Prior to the beginning of the global economic downturn in 2008, Morocco’s real estate market drew considerable investment from multinational firms for the development of high-end villas, hotels, resorts and leisure facilities, aimed at a primarily foreign audience. Foreign direct investment in the real estate sector peaked at Dh9.15bn (€813m) in 2008, but since then, a number of foreign developers have pulled out of tourism-related projects in order to reduce their exposure to risk and focus on core markets.

NEW MARKET: However, while some investment in tourism continues, foreign entrants are increasingly drawn to Morocco’s real estate market for the development of mixed-use projects, which include business, residential, retail and leisure properties. Consumer demand is growing in Morocco, and companies from the Gulf to Europe have launched a number of projects in conjunction with local developers to expand the real estate offers in this sector. Emilie d’Avout, senior manager for valuation advisory and consultation services at the real estate firm CB Richard Ellis (CBRE), said, “Projects such as the Anfaplace development in Casablanca respond to a growing demand for exclusive residential and commercial real estate in Morocco, the retail market being driven by the growing middle class and expansion in a number of industries.” As demand for such projects is driven by local consumers and businesses, they present fewer risks than properties reliant on external demand from tourists. Anfaplace, a mixed-use project on Casablanca’s waterfront, began commercialisation before the end of 2012. The project is being developed by the Spanish real estate investment firm Inveravante and commercialised by CBRE. It includes a 234-room hotel and 104 tourist apartments, as well as 260 residential units ranging from 60-300 sq metres, two office buildings and a 36, 000-sq-metres mall, which is set to open in February 2013. CBRE estimates that approximately 60% of business properties at Anfaplace had been sold by the end of 2012, with buyers including several multinational companies looking to set up new offices in the park. Over 75 brands had also signed on to rent properties in the Anfaplace shopping centre by the end of 2012, representing 90% of the available commercial space.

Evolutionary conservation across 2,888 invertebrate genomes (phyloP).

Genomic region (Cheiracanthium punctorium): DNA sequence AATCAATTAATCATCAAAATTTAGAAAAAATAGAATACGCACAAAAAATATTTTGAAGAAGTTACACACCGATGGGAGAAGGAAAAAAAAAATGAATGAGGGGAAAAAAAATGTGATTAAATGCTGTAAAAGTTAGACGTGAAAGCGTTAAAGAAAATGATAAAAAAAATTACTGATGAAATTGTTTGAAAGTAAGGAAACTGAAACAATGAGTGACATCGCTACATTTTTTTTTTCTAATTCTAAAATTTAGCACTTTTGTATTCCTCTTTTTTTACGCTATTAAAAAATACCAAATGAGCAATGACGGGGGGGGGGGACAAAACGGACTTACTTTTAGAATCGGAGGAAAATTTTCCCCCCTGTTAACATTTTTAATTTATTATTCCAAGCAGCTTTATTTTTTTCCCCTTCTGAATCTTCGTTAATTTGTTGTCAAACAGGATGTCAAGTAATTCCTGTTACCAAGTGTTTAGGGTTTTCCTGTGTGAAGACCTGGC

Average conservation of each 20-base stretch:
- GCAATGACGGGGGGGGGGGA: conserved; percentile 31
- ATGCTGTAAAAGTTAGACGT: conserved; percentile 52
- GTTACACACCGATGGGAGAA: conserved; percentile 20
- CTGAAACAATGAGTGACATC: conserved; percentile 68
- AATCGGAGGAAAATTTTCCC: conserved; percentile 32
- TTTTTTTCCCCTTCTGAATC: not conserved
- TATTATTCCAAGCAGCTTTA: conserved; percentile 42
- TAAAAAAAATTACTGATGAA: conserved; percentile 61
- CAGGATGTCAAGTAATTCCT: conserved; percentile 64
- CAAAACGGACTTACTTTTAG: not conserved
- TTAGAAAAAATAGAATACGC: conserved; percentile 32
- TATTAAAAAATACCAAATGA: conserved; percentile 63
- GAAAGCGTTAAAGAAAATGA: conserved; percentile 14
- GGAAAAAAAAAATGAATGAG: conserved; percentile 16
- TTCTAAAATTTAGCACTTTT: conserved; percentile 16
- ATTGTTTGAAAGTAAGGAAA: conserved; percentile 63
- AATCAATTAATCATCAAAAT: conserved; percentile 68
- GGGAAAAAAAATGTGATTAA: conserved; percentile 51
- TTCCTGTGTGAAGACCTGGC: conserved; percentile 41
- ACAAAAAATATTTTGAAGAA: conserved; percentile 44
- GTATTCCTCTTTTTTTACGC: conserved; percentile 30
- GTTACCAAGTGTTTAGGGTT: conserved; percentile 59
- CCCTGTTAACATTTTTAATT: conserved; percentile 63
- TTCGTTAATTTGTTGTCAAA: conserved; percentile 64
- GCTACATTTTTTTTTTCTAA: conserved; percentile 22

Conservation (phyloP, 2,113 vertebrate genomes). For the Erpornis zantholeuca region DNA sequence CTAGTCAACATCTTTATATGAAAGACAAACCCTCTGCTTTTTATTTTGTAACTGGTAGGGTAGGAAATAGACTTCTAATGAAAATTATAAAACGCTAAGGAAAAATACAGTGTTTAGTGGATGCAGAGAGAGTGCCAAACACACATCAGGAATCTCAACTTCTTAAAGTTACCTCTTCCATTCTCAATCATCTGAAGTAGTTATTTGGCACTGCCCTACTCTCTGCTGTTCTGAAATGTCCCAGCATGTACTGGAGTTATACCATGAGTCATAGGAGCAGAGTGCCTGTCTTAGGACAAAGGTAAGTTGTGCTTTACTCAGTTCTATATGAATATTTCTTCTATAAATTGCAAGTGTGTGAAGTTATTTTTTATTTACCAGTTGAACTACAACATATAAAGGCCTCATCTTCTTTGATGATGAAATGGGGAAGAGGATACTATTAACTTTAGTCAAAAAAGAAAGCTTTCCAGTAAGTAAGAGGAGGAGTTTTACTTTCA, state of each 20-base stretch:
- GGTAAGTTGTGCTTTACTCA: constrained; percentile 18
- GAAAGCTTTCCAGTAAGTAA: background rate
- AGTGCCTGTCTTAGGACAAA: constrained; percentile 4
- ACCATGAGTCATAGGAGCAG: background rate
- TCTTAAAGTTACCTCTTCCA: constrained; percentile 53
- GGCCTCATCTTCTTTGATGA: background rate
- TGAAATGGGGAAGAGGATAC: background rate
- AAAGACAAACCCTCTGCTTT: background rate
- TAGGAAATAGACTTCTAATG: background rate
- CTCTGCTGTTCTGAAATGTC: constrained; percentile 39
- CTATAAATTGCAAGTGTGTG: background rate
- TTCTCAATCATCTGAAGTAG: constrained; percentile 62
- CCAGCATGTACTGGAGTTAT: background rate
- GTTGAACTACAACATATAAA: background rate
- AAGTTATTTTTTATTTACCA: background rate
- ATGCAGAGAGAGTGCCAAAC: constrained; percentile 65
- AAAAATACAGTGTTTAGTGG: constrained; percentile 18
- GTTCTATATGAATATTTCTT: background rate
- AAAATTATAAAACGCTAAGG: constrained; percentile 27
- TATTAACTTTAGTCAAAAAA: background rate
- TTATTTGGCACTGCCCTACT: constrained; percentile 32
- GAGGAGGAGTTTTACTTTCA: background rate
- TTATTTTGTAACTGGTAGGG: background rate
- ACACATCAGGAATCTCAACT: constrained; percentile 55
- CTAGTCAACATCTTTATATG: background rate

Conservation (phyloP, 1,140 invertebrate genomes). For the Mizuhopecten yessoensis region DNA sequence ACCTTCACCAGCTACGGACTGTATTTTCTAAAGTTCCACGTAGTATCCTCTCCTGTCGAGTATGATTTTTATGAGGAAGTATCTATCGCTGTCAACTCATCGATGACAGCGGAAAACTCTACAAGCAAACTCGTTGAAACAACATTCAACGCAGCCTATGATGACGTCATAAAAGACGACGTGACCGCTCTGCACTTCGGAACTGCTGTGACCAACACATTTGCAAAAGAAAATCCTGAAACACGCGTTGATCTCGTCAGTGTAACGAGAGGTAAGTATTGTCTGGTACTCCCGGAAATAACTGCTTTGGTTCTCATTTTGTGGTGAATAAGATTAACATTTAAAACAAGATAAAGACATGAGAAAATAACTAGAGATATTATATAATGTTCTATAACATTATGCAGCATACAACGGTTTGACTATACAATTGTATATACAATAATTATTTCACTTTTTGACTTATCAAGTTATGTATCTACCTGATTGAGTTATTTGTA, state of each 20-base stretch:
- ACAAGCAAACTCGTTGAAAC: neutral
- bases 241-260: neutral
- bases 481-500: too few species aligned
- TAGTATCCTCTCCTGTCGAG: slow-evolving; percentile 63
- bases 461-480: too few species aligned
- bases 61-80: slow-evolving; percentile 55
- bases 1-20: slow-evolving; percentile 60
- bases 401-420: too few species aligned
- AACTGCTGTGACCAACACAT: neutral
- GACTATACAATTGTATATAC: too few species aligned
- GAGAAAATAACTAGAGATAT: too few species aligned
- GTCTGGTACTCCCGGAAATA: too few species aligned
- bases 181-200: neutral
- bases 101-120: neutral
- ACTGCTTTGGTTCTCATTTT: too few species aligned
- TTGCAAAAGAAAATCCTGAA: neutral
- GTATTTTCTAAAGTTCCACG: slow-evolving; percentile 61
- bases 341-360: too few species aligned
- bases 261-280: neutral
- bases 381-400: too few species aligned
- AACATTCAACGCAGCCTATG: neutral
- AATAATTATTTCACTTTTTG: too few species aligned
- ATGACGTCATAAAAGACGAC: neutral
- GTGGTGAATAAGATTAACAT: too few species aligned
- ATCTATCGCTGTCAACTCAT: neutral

CAPITAL PROJECT: In Rabat, another major ongoing project is Bab Al Bahr, which is being jointly developed by the Bouregreg Valley Development Agency and the UAE-based Al Maabar, a real estate and investment consortium, for a total cost of €585.6m. The project has the goal of redeveloping a 70-ha area of the Bouregreg river estuary between Rabat and Salé. Bab Al Bahr will ultimately include hotels, an arts district, retail space and residences. The marina and waterfront area were completed in mid-2012, including restaurants and retail outlets, and the first residential units were beginning to be commercialised by the end of the year.

IN THE CITY CENTRE: The Spanish firm Inveravante is also overseeing the development of Tanger City Centre, another mixed-use project that will include 10,000 sq metres of office space and 800 residential units, as well as hotels, commercial spaces and leisure facilities. The project is expected to entail a total investment of Dh2bn (€178m); Inveravante has self-financed the project since its launch in 2010 for a total thus far of Dh760m (€67.6m). The first 75 mid-range apartments and 10,000 sq metres of office space were being commercialised by the end of 2012.

While the global economic climate continues to make many foreign developers wary to extend themselves beyond their home markets, Morocco’s real estate sector remains attractive for investment. Yves Delmar, the CEO of Emaar Morocco, told OBG, “The Arab Spring has had an effect on the real estate sector in a positive sense, in that it has demonstrated that Morocco is a stable destination for investments.” Many developments are now expecting to capitalise on the growing domestic market, creating a shift in foreign investment trends. A slate of new properties that are set to begin commercialisation in early 2013 will show the extent to which this trend will continue in the future.